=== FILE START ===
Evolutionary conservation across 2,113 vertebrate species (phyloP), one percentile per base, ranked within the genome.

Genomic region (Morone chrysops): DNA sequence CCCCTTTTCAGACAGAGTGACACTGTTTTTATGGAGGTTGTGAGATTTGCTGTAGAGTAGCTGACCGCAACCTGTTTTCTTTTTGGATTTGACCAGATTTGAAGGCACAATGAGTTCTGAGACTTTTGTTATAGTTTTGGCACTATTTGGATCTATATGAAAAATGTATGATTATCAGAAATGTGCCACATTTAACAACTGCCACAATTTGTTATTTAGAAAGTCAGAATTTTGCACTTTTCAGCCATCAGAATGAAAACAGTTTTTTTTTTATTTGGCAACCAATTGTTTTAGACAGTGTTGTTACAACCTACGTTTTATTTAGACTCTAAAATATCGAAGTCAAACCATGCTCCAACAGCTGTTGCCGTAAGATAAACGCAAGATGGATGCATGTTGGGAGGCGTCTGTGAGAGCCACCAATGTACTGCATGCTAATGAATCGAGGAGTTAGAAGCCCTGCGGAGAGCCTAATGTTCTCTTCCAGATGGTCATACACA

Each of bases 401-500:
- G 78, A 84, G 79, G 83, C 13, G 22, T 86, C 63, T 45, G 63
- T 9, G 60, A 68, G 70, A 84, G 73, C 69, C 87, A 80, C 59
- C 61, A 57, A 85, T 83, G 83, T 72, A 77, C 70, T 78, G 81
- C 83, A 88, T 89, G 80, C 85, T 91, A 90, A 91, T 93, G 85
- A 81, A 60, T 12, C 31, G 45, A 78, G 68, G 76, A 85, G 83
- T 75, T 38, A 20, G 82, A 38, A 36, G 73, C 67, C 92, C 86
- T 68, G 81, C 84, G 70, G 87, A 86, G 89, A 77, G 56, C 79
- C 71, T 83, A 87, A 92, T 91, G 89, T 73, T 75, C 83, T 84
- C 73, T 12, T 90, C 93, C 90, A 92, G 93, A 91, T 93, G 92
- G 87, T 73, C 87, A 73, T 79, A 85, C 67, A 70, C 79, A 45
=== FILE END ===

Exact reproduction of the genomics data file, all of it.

Evolutionary conservation across 2,113 vertebrate species (phyloP), one percentile per base, ranked within the genome.

Genomic region (Morone chrysops): DNA sequence CCCCTTTTCAGACAGAGTGACACTGTTTTTATGGAGGTTGTGAGATTTGCTGTAGAGTAGCTGACCGCAACCTGTTTTCTTTTTGGATTTGACCAGATTTGAAGGCACAATGAGTTCTGAGACTTTTGTTATAGTTTTGGCACTATTTGGATCTATATGAAAAATGTATGATTATCAGAAATGTGCCACATTTAACAACTGCCACAATTTGTTATTTAGAAAGTCAGAATTTTGCACTTTTCAGCCATCAGAATGAAAACAGTTTTTTTTTTATTTGGCAACCAATTGTTTTAGACAGTGTTGTTACAACCTACGTTTTATTTAGACTCTAAAATATCGAAGTCAAACCATGCTCCAACAGCTGTTGCCGTAAGATAAACGCAAGATGGATGCATGTTGGGAGGCGTCTGTGAGAGCCACCAATGTACTGCATGCTAATGAATCGAGGAGTTAGAAGCCCTGCGGAGAGCCTAATGTTCTCTTCCAGATGGTCATACACA

Each of bases 401-500:
- G 78, A 84, G 79, G 83, C 13, G 22, T 86, C 63, T 45, G 63
- T 9, G 60, A 68, G 70, A 84, G 73, C 69, C 87, A 80, C 59
- C 61, A 57, A 85, T 83, G 83, T 72, A 77, C 70, T 78, G 81
- C 83, A 88, T 89, G 80, C 85, T 91, A 90, A 91, T 93, G 85
- A 81, A 60, T 12, C 31, G 45, A 78, G 68, G 76, A 85, G 83
- T 75, T 38, A 20, G 82, A 38, A 36, G 73, C 67, C 92, C 86
- T 68, G 81, C 84, G 70, G 87, A 86, G 89, A 77, G 56, C 79
- C 71, T 83, A 87, A 92, T 91, G 89, T 73, T 75, C 83, T 84
- C 73, T 12, T 90, C 93, C 90, A 92, G 93, A 91, T 93, G 92
- G 87, T 73, C 87, A 73, T 79, A 85, C 67, A 70, C 79, A 45